Faced recently with a wash basin welling up, my first thought was to run not for the toolbox, but to my laptop. For those of the Google-first, think-later generation, turning to the web for a DIY crisis is a common reaction. It used to be that if the sink blocked or you decided you'd like to replace the downstairs toilet with a rococo Jacuzzi, you'd phone a DIY-savvy friend, or the plumber. These days, we are much more likely to fire up Google, take ours laptop or smartphone into the bathroom, watch a video about unscrewing U-bends or plumbing in conch-shaped tubs and tackle the job ourselves.
If the recession and a lack of cash is one reason DIY has become more popular over the past year, a wealth of DIY blogs and how-to videos on the internet is another. Google anything from fitting pop-rivets to making your room look like a fin-de-siècle boudoir and there will be a host of results.
So when my sink drama struck, a three-minute "How To Unblock a Sink" video was perfect. Its calm voice-over, expressive presenter and lots of close-ups of the U-bend combined my keen but amateur DIY desires with my favourite thing – the internet.
"Why would you pay £80 to get a plumber out for a simple problem when you could just look something up online, get the information there and then fix it yourself?" asks Alysia Maciejowska, founder of the DIY advice site BookshelfBoyfriend.com.
She has a point. There's information about everything on the internet, but it's a natural fit for home improvement tasks, where a small amount of knowledge can make a lot of tasks quite straightforward.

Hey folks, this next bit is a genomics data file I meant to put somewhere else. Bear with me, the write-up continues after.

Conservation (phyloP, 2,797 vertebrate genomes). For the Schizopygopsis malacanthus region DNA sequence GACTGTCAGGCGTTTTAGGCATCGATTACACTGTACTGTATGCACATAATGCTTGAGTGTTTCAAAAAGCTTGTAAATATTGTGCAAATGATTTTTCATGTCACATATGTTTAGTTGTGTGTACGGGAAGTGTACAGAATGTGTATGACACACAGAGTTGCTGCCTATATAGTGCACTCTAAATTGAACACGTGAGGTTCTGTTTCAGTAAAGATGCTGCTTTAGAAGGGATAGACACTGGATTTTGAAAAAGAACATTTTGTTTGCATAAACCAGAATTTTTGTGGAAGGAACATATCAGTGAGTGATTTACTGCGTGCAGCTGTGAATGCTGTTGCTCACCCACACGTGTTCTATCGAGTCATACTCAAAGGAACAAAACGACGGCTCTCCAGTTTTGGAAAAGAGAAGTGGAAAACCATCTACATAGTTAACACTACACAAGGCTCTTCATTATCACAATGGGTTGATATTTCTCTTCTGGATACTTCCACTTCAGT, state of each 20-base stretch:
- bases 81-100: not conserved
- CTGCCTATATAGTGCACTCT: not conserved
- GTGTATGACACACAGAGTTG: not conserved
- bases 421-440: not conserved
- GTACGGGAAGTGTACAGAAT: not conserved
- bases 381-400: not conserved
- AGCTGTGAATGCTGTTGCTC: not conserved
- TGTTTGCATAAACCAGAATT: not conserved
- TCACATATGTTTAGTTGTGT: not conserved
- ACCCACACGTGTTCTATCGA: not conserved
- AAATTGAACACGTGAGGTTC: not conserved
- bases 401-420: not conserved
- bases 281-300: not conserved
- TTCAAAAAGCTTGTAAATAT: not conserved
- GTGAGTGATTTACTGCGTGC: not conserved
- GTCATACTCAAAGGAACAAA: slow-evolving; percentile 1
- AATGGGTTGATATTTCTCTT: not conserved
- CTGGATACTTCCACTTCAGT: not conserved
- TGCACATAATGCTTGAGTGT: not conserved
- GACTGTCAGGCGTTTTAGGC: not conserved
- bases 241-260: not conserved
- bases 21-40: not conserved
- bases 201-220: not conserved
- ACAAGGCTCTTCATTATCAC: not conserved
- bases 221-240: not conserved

"It's not that people can't grasp the concepts," Alysia explains, "it's just that they need basic information. Lots of people don't know the difference between a nut and a bolt but it doesn't mean they don't know how to use them. If you explain the basics then you can get to the harder stuff quickly: start off learning what a nut and bolt are and eventually you can change an engine in a car."
One of the biggest instructional video sites on the web is British-based Videojug. With the can-do motto "Get Good at Life", its CEO, Tom Laidlaw, shares the same notion that well-structured information can be useful and empowering.
"Life is full of a million tasks that are well within the capability of anyone who's got ten minutes and the right instructions," he says.
The idea for Videojug came in 2006 when its founder, David Tabizel, got a flat tyre and searched on the internet for advice about fixing it. Finding nothing, he made a film that day about how to do it and put it onto the internet.
Certain that there was demand for this kind of information, he dreamed up Videojug, an online archive of how-to films on almost every topic imaginable.
And video, says Laidlaw, has some inherent advantages: "There are limitations to pictures with captions," he says. "One of our most popular videos is how to tie a tie – and if you've ever tried to follow written instructions on how to tie a tie it's impossible – you have to have someone show you how to do it."